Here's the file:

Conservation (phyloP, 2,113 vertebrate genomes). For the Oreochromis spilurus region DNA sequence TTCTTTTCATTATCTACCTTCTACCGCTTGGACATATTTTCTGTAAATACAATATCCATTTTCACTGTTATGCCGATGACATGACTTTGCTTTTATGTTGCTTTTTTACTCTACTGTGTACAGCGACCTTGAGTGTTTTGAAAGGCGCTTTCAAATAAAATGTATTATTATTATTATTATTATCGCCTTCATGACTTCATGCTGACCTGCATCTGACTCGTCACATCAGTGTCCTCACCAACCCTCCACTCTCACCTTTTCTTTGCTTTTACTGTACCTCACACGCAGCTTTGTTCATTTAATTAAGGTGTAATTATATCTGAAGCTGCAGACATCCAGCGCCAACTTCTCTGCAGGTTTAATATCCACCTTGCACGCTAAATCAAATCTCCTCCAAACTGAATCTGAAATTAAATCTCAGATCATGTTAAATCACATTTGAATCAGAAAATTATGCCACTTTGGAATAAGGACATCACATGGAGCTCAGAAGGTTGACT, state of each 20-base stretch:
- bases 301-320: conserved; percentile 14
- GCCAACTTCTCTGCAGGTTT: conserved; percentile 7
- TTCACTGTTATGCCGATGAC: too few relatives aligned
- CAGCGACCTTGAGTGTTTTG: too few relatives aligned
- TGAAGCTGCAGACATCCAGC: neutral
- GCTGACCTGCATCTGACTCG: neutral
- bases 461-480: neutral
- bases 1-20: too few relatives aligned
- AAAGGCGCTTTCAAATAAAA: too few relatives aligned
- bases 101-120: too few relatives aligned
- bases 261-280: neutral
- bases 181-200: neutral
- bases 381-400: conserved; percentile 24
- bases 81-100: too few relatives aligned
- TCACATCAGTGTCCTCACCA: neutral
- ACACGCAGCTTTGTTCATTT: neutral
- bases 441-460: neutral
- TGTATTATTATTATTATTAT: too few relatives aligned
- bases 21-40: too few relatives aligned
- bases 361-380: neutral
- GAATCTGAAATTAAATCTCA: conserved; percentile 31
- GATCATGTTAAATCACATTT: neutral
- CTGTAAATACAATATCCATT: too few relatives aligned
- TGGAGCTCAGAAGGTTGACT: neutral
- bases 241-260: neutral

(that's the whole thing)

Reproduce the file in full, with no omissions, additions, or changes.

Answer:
Conservation (phyloP, 2,113 vertebrate genomes). For the Oreochromis spilurus region DNA sequence TTCTTTTCATTATCTACCTTCTACCGCTTGGACATATTTTCTGTAAATACAATATCCATTTTCACTGTTATGCCGATGACATGACTTTGCTTTTATGTTGCTTTTTTACTCTACTGTGTACAGCGACCTTGAGTGTTTTGAAAGGCGCTTTCAAATAAAATGTATTATTATTATTATTATTATCGCCTTCATGACTTCATGCTGACCTGCATCTGACTCGTCACATCAGTGTCCTCACCAACCCTCCACTCTCACCTTTTCTTTGCTTTTACTGTACCTCACACGCAGCTTTGTTCATTTAATTAAGGTGTAATTATATCTGAAGCTGCAGACATCCAGCGCCAACTTCTCTGCAGGTTTAATATCCACCTTGCACGCTAAATCAAATCTCCTCCAAACTGAATCTGAAATTAAATCTCAGATCATGTTAAATCACATTTGAATCAGAAAATTATGCCACTTTGGAATAAGGACATCACATGGAGCTCAGAAGGTTGACT, state of each 20-base stretch:
- bases 301-320: conserved; percentile 14
- GCCAACTTCTCTGCAGGTTT: conserved; percentile 7
- TTCACTGTTATGCCGATGAC: too few relatives aligned
- CAGCGACCTTGAGTGTTTTG: too few relatives aligned
- TGAAGCTGCAGACATCCAGC: neutral
- GCTGACCTGCATCTGACTCG: neutral
- bases 461-480: neutral
- bases 1-20: too few relatives aligned
- AAAGGCGCTTTCAAATAAAA: too few relatives aligned
- bases 101-120: too few relatives aligned
- bases 261-280: neutral
- bases 181-200: neutral
- bases 381-400: conserved; percentile 24
- bases 81-100: too few relatives aligned
- TCACATCAGTGTCCTCACCA: neutral
- ACACGCAGCTTTGTTCATTT: neutral
- bases 441-460: neutral
- TGTATTATTATTATTATTAT: too few relatives aligned
- bases 21-40: too few relatives aligned
- bases 361-380: neutral
- GAATCTGAAATTAAATCTCA: conserved; percentile 31
- GATCATGTTAAATCACATTT: neutral
- CTGTAAATACAATATCCATT: too few relatives aligned
- TGGAGCTCAGAAGGTTGACT: neutral
- bases 241-260: neutral